Roman Fort

In 2013, we carried out a survey of the remains of the Roman fort that lies buried in the fields just outside the village of Blennerhasset. An archaeological walkover survey using magnetometry was undertaken by Grampus Heritage and Training, a local company based in Threapland with the help of local volunteers. It took place over three weeks in February and an open day was held for people to see what was happening.

An event was held in Blennerhasset Village Hall in April when Grampus presented the results of the survey. It was very well attended by around 40 local people. There was also an opportunity for people to bring along their own finds, such as pottery from the garden or interesting deeds and documents for experts to advise on.

Summary of Results of the Blennerhasset Roman Fort Survey

In 1984, aerial photography first revealed the outline of a Roman fort, to the south of the village, in fields owned by Mrs Batty of East Farm and the Tinniswood family of Mealsgate.  Pottery discovered on the site dated the construction and occupation of the fort to the first century.  In February and March, as part of the From Fort to Farms project, local volunteers, led by archaeologist Mark Graham of Grampus Heritage & Training, carried out a geophysical survey on the site.

Those expecting to see walls and other remains should be warned, it’s impossible to actually see anything on the surface but, using variations in magnetism of materials in the ground, a picture was built up of what was once on the site.  The volunteers, who must be sure they have nothing magnetic on their person that would disturb the readings, walk systematically to-and-fro over a series of 20 x 20 metre grids carefully set out with stakes and tapes, carrying the detecting equipment.  The data gathered by the equipment is referenced against precise locations marked in the field and downloaded into specialised computer software.  This gives an accurate picture of any magnetic ‘disturbances’ and creates an image that matches the outline seen in the original, aerial photographs.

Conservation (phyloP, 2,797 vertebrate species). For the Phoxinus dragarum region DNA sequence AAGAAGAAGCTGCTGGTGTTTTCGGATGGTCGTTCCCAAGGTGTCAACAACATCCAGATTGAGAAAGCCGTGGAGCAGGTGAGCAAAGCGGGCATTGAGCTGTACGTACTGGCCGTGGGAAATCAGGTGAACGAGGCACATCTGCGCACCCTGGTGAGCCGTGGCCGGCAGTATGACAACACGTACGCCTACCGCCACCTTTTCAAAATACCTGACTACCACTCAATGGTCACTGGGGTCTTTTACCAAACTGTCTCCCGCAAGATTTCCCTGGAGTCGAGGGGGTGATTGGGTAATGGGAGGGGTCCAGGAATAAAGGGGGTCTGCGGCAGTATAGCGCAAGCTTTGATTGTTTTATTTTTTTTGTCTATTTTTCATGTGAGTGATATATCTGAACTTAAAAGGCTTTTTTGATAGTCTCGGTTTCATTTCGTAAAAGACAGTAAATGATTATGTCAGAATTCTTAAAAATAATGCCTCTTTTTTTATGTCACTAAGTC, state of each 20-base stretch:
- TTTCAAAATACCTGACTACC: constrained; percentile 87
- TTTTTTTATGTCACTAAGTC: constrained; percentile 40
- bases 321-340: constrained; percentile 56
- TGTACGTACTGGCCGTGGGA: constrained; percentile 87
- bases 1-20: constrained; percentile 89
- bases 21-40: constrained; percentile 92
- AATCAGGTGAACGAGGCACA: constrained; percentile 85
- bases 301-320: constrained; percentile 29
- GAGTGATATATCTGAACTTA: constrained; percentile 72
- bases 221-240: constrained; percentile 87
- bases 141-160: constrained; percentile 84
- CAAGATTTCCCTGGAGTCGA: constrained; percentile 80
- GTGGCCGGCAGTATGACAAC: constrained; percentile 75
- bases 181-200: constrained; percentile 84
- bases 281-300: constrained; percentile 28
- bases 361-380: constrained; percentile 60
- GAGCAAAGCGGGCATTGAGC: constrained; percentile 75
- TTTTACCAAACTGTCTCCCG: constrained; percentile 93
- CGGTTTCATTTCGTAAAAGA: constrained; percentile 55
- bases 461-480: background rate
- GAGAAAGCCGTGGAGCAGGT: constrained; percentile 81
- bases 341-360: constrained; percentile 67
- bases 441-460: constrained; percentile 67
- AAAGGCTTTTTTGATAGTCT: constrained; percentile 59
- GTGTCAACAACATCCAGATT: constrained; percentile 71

The results show the foundations of a rampart and ditch system with five possible entrances, which indicates that it may have been a large ‘marching’ camp, as opposed to a more permanent structure.  Inside the rampart was found evidence of two possible ovens, a possible headquarters building and faint foundations interpreted as possible beam slots.

The surprise finding, towards the end of the survey period, was a feature not seen in the aerial images; a trapezium-shaped double enclosure abutting the north-west corner of the fort.  As the fort ‘respects’ (i.e. does not disrupt or impinge on) this structure, it is believed to have already been in place when the fort was built.  If the structure is proven to be from the British Iron Age (from about 800 BC to the Roman period) it could well be a shrine or ceremonial site or a high status settlement in the bend of the River Ellen.

Also found during the survey were prehistoric flints that may indicate activity as far back as the Mesolithic period (4000 to 9600 BC), also a completely new find for the site.  The archaeologist recommends further fieldwork and targeted excavation to begin to understand the date and function of the trapezoidal enclosure.

The survey was funded by Heritage Lottery Fund, under the All Our Stories initiative.